Why Low Cost Airlines are so Successful
In the 1950’s flying was something that only the wealthy could afford. Since then though the airline industry has changed by leaps and bounds and now seems to cater for almost anyone.
One of the major transformations in this industry took place when the no-frills concept grabbed hold to Southwest Airline in the United States. This was the first successful no-frills carrier that paved the path for future low-cost airlines such as Ireland’s Ryanair and the UK’s Easy jet.
These low cost airlines have many things that make them successful such as flying only one type of aeroplane. Southwest and Ryanair only fly Boeing 737’s and Easyjet only use Airbus planes. This helps cut down costs in maintenance, repairs, training pilots, and room to receive deals from manufacturers.
Landing times are kept as short as possible. The shorter the landing time, the quicker the turnaround time. More trips equal more work for the staff, more passengers and more money coming in to the airline. Another key factor to help with the short turnaround time is keeping the hold luggage to a minimum. This takes time and adds weight to the flight which increases the landing time and refuelling time. To combat this there is often a charge for excess luggage for passengers.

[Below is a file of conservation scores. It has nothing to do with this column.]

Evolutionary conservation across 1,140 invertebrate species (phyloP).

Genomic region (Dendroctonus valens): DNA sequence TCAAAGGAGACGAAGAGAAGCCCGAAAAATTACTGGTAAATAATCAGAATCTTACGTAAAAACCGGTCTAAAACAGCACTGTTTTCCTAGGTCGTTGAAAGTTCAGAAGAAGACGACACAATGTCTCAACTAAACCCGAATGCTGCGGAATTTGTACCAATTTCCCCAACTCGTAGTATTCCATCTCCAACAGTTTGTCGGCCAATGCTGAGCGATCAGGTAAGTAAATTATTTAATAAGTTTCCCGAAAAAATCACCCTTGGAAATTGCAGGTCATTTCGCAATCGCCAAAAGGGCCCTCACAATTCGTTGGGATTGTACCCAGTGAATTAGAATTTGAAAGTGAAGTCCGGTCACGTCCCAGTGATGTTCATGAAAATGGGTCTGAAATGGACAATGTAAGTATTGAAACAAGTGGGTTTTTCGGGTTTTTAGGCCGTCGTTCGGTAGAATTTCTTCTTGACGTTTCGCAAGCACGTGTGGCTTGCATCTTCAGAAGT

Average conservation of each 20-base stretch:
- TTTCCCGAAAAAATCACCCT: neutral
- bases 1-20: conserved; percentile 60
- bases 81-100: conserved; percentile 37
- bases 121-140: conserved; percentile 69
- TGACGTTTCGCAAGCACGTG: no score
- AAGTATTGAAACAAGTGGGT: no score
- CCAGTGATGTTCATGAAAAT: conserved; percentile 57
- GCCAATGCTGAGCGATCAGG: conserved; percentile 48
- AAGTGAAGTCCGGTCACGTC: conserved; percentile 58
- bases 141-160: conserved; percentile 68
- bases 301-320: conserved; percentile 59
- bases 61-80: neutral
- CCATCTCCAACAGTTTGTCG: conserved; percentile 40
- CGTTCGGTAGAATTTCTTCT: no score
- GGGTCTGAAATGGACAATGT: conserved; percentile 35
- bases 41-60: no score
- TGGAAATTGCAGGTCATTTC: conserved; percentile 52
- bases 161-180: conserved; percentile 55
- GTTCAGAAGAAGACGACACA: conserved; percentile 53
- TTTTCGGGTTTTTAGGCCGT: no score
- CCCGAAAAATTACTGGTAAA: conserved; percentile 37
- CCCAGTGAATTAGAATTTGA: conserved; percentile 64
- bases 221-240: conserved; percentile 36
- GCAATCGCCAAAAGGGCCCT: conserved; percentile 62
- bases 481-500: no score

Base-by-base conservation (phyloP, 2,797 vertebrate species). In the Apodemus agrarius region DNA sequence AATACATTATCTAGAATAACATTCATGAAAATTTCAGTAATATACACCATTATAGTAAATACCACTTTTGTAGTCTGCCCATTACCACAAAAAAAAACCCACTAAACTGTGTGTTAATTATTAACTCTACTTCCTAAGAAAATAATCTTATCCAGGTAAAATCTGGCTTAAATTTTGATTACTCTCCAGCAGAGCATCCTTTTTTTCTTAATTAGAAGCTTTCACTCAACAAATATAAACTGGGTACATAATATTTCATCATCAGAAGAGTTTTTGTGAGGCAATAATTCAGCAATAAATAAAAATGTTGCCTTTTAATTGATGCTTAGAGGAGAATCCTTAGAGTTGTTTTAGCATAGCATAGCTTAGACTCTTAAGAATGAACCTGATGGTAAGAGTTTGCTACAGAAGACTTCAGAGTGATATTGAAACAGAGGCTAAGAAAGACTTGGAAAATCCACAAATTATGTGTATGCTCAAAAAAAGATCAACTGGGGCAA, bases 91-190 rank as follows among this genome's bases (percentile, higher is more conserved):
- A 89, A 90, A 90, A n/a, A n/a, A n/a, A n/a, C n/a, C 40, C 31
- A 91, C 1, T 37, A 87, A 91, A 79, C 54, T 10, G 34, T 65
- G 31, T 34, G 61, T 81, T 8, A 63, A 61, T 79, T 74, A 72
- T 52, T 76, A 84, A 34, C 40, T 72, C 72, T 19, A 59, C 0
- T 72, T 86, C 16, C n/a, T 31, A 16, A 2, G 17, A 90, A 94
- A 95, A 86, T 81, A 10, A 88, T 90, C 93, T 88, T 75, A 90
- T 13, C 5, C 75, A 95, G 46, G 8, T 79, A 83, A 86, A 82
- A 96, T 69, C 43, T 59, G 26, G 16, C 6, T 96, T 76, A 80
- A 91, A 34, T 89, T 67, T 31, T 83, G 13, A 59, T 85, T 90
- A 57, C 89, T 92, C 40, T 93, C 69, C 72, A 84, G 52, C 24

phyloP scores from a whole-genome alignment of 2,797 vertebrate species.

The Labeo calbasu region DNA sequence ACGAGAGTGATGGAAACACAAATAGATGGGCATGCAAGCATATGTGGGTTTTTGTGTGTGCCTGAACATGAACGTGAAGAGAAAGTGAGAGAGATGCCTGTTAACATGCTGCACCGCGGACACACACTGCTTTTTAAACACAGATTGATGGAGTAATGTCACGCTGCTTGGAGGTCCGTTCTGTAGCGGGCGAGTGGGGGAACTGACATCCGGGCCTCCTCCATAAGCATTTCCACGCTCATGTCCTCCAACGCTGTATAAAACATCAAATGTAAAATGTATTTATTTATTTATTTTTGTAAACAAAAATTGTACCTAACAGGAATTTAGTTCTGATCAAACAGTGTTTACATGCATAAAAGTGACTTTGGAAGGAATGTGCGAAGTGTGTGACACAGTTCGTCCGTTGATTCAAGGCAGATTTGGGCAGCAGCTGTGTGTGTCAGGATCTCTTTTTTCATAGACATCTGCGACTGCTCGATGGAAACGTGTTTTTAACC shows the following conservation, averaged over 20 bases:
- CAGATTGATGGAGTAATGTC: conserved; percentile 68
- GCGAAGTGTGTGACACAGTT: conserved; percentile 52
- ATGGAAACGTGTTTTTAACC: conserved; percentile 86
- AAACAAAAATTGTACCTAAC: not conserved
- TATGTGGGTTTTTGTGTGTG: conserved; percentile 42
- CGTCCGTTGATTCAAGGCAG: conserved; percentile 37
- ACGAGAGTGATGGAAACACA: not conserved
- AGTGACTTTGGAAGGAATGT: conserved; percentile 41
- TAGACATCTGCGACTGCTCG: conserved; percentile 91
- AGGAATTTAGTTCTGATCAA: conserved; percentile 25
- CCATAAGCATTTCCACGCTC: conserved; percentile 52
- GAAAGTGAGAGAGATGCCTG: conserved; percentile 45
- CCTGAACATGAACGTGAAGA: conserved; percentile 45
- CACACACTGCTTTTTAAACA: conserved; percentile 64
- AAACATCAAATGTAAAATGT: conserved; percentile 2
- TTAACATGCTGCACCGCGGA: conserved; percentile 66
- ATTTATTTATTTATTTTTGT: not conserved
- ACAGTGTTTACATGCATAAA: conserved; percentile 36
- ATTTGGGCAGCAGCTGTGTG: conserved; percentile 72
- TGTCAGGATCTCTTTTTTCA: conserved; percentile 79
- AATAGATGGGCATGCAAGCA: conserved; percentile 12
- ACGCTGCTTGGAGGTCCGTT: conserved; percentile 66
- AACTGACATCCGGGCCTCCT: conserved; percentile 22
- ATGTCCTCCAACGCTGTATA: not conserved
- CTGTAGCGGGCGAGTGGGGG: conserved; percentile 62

Overheads are also kept to a minimum. Rather than flying into large airports such as Heathrow or JFK and paying higher fees to land, budget airlines find smaller airports in between large airports. They also buy fuel when it is cheap, charge for non-essential services such as food and drink, offer last minute bargains to make sure the flights are full, only offer direct bookings to avoid paying travel agents, and much more.
Keep in mind though that even though they may not sound that appealing to fly with and may even sound unsafe to some degree, most budget airlines actually have extremely good safety records.